So, it’s National Anti-Bullying Week.
The theme is clear: “Stop and Think – Words Can Hurt”.
Very true. Seen it happen over and over again. Sometimes deliberately. Sometimes by accident. Kids have seen it, too, and from adults to children.
Bullying is abuse. Abuse is illegal.
Why, when we hear about a week devoted to dealing with aggressive behaviour that can fuel abusive treatment and the use of coercion to affect people, do schools automatically assume it’s always the young person against the young person?Immediately, they try to look good in the eyes of their “bosses” by launching projects about teaching children and youth of all ages the difference between right from wrong?
Very often, the people teaching the message – to not be a bully – are, yes, often culprits.
Saw it today with my own eyes, and in a public facility after a high school basketball game.
A female teacher lost her composure in public and called me a “bully”. Yes, me. My oh my. Call the cops because, in the presence of other adults, I did the nasty thing of politely asking if I could interview a high school basketball player. Yes, a chance to give this youngster some media attention.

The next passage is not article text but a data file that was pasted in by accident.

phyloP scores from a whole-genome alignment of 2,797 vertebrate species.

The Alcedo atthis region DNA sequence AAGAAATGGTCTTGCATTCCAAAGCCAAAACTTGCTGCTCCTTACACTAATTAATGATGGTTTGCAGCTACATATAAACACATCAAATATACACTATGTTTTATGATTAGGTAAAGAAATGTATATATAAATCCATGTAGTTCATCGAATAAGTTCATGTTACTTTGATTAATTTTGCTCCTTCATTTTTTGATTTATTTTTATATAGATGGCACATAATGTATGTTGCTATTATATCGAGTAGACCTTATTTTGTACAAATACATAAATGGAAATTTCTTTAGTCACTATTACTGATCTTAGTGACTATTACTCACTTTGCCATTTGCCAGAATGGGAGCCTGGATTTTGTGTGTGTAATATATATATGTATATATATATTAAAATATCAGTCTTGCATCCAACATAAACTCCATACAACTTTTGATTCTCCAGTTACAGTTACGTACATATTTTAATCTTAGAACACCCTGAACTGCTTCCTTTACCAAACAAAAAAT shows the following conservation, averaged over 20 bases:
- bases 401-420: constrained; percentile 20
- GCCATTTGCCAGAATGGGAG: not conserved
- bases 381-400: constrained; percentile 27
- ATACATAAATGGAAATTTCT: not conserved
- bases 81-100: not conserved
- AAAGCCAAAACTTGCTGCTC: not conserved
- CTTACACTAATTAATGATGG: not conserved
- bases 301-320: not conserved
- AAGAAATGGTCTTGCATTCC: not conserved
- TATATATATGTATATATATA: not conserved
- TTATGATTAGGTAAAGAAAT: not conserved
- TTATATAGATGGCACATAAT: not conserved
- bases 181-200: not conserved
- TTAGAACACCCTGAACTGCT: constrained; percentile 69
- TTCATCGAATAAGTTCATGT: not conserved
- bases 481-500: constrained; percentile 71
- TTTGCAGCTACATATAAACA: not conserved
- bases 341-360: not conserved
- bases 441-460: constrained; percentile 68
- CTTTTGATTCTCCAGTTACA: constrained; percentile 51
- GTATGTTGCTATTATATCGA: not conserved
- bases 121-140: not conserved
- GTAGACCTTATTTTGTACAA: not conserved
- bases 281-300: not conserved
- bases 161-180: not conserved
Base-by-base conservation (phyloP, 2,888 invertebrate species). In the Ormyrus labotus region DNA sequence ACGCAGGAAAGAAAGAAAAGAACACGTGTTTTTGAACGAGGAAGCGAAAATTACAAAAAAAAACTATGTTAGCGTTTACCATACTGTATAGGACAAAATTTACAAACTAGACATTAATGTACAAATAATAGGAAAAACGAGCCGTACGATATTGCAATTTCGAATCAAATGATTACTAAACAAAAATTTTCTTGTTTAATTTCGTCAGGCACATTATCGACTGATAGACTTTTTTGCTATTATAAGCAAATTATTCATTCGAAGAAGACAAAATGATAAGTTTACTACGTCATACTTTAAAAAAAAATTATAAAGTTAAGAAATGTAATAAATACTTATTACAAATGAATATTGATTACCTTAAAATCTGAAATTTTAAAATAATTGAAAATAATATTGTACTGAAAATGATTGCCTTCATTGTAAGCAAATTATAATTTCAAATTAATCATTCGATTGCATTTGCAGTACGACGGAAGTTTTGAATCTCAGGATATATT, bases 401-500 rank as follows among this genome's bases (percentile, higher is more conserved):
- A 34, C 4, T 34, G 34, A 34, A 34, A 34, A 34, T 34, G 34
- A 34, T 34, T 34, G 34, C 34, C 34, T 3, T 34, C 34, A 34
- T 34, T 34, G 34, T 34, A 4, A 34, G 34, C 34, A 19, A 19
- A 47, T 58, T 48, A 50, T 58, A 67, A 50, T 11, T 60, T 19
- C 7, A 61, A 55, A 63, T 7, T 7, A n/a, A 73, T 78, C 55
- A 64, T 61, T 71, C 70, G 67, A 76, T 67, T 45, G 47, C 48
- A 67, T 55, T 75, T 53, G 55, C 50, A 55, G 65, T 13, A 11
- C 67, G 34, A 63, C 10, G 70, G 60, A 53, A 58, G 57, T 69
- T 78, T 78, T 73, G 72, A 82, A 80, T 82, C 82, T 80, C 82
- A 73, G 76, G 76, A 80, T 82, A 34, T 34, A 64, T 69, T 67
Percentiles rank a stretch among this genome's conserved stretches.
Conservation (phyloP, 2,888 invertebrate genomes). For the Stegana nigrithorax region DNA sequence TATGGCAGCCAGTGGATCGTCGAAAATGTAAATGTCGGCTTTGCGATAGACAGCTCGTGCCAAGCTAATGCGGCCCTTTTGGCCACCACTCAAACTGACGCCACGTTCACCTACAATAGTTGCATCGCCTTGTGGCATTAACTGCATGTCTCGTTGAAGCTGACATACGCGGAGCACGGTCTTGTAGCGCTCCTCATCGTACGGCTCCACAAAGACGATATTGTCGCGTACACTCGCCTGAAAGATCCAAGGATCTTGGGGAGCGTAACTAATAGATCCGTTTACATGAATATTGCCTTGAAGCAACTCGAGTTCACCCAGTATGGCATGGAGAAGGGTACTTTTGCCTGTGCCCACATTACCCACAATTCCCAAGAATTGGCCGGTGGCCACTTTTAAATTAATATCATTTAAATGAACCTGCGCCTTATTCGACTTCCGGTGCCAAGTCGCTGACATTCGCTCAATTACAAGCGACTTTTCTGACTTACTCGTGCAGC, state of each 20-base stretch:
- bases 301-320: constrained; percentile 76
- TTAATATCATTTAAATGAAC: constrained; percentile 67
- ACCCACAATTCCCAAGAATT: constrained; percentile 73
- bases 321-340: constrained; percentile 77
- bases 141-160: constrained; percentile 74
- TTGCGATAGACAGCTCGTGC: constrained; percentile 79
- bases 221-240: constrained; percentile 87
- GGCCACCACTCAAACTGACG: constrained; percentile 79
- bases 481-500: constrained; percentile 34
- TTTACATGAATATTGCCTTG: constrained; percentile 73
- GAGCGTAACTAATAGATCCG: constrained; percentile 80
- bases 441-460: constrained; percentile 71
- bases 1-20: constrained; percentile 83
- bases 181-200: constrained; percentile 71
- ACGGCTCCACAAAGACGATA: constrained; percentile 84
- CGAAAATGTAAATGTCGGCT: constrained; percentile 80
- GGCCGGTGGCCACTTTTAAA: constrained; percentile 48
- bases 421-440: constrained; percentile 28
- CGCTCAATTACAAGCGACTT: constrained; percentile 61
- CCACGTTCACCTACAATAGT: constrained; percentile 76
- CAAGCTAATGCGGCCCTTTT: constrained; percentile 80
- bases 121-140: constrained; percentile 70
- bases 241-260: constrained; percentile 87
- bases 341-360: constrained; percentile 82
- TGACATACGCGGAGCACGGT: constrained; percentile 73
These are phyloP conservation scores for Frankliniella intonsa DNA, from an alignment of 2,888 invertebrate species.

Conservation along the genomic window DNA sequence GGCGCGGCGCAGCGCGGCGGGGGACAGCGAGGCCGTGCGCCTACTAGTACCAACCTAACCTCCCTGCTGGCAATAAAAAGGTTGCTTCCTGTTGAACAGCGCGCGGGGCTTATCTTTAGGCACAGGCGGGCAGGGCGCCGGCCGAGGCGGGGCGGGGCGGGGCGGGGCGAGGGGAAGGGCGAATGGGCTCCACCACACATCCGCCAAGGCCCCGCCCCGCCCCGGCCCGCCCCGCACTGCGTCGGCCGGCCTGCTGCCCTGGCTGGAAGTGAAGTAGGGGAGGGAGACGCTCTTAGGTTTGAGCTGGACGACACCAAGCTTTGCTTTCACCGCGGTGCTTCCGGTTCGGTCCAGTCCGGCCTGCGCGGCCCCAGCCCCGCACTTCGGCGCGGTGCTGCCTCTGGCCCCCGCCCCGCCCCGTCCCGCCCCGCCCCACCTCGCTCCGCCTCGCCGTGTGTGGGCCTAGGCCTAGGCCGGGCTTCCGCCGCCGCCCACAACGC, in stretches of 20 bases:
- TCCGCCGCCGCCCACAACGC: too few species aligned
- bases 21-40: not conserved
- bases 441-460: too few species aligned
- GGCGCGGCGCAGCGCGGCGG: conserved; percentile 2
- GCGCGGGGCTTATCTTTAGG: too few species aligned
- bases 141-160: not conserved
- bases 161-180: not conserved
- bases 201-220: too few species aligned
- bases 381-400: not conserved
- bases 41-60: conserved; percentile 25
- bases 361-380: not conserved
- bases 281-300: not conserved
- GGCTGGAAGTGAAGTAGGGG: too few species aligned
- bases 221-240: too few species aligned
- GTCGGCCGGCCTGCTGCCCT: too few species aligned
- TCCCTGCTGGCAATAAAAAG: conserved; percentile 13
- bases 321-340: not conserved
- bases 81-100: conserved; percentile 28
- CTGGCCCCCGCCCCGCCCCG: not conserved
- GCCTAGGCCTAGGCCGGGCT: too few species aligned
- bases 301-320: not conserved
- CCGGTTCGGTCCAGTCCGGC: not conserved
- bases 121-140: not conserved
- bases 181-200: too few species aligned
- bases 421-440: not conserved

Should point out that the youngster was on Canada’s team that won a bronze medal at FIBA Americas U16 championship for women and was under the spotlight by lots of broadcast and print media. Today, however, one of the coaches – yes, this teacher – from her school said “she is shy”. Hmm. Alright, but she sure looked very out-going by speaking with a recruiting coach, spectators and others. Fine, although I still believe the student was told who she should speak with and who not, I will accept that she was “shy”.
I asked a second time, and in a professional way in front of colleagues, if I could speak directly with the player rather than hear it from the teacher. Many people were speaking to the player after the game. Then, came the word – and in a phrase.
There is no need for a female teacher to blow a gasket and be abusive in the presence of others - and within steps of players.
The player was the MVP of the game. The key factor. Yes, a National team player up against opposing players with very little experience. Funny thing, the teacher/coach of the losing team was very accommodating. So was a player on the losing team. They understand what it`s like to be sportsmanlike.
So, for the first time in my 40-year professional career of interviewing thousands of athletes, teachers, coaches, officials and more. Add on professional and amateur athletes, politicians and business leaders, now I have one female teacher – likely wanting to feel important and taking a line from her academic lesson - and drops it on me.
Who is the bully?